On 19 September a commemoration took place at Klooga, organised by the Estonian delegation to the IHRA and the Estonian Jewish Community, to honor the victims of the massacre that took place on the site exactly 75 years ago. The Minister of Population, Ms Riina Solman, delivered a speech in which she said:
"We remember and honour everyone who lost their life in Holocaust in Estonia. As we know, Jews were brought to Klooga and elsewhere in Estonia from many places across Europe – from Latvia, Lithuania, Poland, France … Here their lives were put to a cruel end. This was the darkest time in Europe.
At that time Estonia was not free to control her own destiny. But today’s Estonia stands in mourning and remembrance.
Estonia’s leaders have repeatedly condemned the crimes of totalitarian regimes and regretted that there also were Estonian people who participated in committing those crimes. Please allow me to repeat this once again here and today in the name of the Estonian Government. "
Referring to the situation in the present times, she also said, "Here in Estonia things are generally quiet and I do believe that our Jewish community, an important, natural and dignified part of our society, feels safe here. But as we also know, the state and the broader society has to stay alert and should a part of our people not feel comfortable any longer, we have to be ready to interfere, and offer them support and protection. To do so, it is necessary to be able to recognise the signs of danger and be ready to give an adequate response. Here, for example, the non-legally binding working definition of antisemitism, adopted by the International Holocaust Remembrance Alliance (IHRA), and endorsed by the relevant Estonian institutions is a valuable tool and of great help. It helps us, if needed, to recognize the acts that are not accepted in any society, namely hate crimes vis a vis a certain group of persons."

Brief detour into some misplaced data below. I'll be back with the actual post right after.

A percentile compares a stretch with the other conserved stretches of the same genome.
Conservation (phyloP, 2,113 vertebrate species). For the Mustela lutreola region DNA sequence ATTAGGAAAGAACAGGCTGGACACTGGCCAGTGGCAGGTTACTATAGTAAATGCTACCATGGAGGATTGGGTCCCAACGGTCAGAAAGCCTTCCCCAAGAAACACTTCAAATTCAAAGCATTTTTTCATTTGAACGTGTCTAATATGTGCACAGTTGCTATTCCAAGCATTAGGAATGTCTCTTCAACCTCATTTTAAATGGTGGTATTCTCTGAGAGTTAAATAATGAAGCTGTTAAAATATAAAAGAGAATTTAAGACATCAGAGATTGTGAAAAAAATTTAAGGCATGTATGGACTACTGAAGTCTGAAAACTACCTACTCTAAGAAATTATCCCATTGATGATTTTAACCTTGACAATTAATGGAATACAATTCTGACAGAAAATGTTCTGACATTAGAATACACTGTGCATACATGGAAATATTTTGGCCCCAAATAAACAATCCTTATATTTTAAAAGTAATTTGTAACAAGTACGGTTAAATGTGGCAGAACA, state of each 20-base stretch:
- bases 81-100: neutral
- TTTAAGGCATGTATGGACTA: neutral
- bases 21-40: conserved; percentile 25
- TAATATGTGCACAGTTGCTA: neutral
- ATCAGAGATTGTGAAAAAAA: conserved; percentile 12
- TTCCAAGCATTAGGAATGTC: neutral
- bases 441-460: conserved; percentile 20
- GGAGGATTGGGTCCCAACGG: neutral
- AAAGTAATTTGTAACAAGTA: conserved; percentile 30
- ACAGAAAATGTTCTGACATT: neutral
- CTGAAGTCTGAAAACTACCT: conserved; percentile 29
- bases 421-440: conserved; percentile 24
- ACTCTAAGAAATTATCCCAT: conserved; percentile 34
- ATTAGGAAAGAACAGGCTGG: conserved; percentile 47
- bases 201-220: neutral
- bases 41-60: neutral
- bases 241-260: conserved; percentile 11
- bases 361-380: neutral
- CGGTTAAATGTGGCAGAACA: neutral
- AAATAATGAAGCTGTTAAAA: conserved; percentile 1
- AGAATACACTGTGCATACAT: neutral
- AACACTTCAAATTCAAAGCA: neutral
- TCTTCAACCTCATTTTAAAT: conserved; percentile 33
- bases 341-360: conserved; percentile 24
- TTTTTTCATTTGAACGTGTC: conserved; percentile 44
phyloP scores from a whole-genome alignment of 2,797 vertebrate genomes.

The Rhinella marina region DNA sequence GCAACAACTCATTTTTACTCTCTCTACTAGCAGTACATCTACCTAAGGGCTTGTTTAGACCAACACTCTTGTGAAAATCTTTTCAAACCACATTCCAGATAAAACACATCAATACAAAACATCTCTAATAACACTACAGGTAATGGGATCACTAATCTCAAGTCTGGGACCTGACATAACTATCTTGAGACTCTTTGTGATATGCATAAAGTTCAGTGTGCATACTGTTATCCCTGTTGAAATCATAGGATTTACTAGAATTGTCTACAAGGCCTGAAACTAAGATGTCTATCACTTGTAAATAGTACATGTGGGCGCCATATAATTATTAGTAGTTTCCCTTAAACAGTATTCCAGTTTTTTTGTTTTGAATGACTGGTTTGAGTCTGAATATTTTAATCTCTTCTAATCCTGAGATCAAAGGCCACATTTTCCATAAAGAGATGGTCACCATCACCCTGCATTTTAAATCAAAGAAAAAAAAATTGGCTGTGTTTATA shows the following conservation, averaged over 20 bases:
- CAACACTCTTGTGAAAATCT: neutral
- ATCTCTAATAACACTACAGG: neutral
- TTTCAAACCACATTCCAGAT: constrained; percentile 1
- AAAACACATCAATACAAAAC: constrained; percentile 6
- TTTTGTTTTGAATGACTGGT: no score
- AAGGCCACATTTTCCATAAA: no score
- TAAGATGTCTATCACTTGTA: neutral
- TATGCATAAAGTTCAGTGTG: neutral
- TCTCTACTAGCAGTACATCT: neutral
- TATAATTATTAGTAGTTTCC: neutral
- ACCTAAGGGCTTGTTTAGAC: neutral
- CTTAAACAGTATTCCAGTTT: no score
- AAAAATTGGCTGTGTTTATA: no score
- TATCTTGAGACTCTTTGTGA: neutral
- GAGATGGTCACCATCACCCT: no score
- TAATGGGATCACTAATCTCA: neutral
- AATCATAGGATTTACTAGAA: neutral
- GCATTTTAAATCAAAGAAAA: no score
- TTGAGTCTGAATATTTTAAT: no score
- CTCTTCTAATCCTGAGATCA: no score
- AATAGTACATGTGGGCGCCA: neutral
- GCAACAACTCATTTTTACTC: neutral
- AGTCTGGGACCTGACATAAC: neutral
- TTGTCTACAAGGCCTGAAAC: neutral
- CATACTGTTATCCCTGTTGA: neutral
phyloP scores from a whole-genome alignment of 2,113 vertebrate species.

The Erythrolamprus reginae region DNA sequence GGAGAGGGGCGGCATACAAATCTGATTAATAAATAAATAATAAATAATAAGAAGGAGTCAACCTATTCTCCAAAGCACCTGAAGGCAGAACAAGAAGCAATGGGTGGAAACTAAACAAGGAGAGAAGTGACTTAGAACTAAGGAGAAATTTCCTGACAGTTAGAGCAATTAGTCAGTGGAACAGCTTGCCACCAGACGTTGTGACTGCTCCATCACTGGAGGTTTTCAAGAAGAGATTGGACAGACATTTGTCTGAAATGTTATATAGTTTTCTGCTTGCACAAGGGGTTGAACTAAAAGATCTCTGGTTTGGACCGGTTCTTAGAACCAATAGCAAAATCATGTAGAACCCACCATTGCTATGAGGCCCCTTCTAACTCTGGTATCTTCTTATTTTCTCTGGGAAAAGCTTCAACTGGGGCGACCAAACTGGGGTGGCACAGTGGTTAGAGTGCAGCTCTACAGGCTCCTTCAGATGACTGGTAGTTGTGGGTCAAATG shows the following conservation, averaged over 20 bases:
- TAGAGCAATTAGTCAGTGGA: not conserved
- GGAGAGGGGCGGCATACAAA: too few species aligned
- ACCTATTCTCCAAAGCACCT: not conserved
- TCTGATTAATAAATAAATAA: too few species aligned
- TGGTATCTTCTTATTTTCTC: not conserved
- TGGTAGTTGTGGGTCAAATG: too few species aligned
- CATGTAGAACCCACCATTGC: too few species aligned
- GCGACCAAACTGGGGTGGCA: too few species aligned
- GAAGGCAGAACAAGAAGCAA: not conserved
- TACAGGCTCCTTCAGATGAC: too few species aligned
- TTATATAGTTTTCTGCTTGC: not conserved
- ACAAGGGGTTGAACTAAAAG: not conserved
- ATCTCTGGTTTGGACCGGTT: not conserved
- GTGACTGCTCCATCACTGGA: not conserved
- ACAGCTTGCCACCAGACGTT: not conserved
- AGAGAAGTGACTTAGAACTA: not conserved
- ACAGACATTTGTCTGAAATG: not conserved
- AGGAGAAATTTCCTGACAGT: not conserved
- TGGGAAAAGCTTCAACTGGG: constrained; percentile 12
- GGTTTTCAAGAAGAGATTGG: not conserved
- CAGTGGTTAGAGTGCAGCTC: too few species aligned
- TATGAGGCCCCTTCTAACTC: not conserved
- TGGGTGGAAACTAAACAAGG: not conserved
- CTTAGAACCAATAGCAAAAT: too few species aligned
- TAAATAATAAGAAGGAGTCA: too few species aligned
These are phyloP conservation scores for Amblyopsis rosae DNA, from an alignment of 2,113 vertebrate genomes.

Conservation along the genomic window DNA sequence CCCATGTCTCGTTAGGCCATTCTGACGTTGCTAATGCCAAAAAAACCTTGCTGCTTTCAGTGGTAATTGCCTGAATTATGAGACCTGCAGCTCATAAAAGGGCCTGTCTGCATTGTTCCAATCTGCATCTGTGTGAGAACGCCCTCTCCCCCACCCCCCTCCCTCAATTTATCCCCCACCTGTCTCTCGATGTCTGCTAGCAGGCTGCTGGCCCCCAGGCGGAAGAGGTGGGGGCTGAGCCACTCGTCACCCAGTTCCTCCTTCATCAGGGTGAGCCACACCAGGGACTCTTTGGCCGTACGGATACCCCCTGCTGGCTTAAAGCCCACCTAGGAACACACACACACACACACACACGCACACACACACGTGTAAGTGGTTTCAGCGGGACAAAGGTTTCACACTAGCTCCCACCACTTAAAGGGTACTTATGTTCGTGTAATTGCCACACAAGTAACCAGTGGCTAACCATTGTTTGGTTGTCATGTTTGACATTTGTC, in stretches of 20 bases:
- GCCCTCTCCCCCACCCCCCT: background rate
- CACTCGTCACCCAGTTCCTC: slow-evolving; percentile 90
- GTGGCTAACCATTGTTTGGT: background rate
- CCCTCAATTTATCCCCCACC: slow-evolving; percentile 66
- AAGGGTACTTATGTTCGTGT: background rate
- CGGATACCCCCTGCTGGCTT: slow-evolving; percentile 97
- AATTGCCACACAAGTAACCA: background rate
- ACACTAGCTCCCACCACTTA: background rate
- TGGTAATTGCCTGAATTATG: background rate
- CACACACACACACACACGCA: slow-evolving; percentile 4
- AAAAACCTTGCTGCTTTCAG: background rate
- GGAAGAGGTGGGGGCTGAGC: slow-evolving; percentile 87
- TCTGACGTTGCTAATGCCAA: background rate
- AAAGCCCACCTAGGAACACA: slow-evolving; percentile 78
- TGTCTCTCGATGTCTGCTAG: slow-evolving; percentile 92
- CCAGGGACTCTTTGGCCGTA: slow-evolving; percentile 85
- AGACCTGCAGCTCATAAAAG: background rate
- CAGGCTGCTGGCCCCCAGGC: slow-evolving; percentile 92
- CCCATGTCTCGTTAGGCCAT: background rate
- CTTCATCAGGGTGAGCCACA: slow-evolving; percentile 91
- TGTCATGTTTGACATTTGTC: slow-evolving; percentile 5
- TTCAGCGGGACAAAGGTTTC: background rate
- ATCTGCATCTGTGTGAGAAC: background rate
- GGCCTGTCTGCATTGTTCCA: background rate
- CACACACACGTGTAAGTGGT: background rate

In August and September, the German army was forced to retreat from several occupied countries. On 19 September 1944, at the Klooga concentration camp in Northern Estonia, an unprecedented massacre took place when the SS troops leaving Estonia brutally executed about 2000 Jewish prisoners in a single day. Three days later, Red Army units that had reached Klooga discovered the evidence of this. When Soviet, British and US journalists arrived shortly afterwards, it was one of the first Holocaust murder sites to be photographed and documented.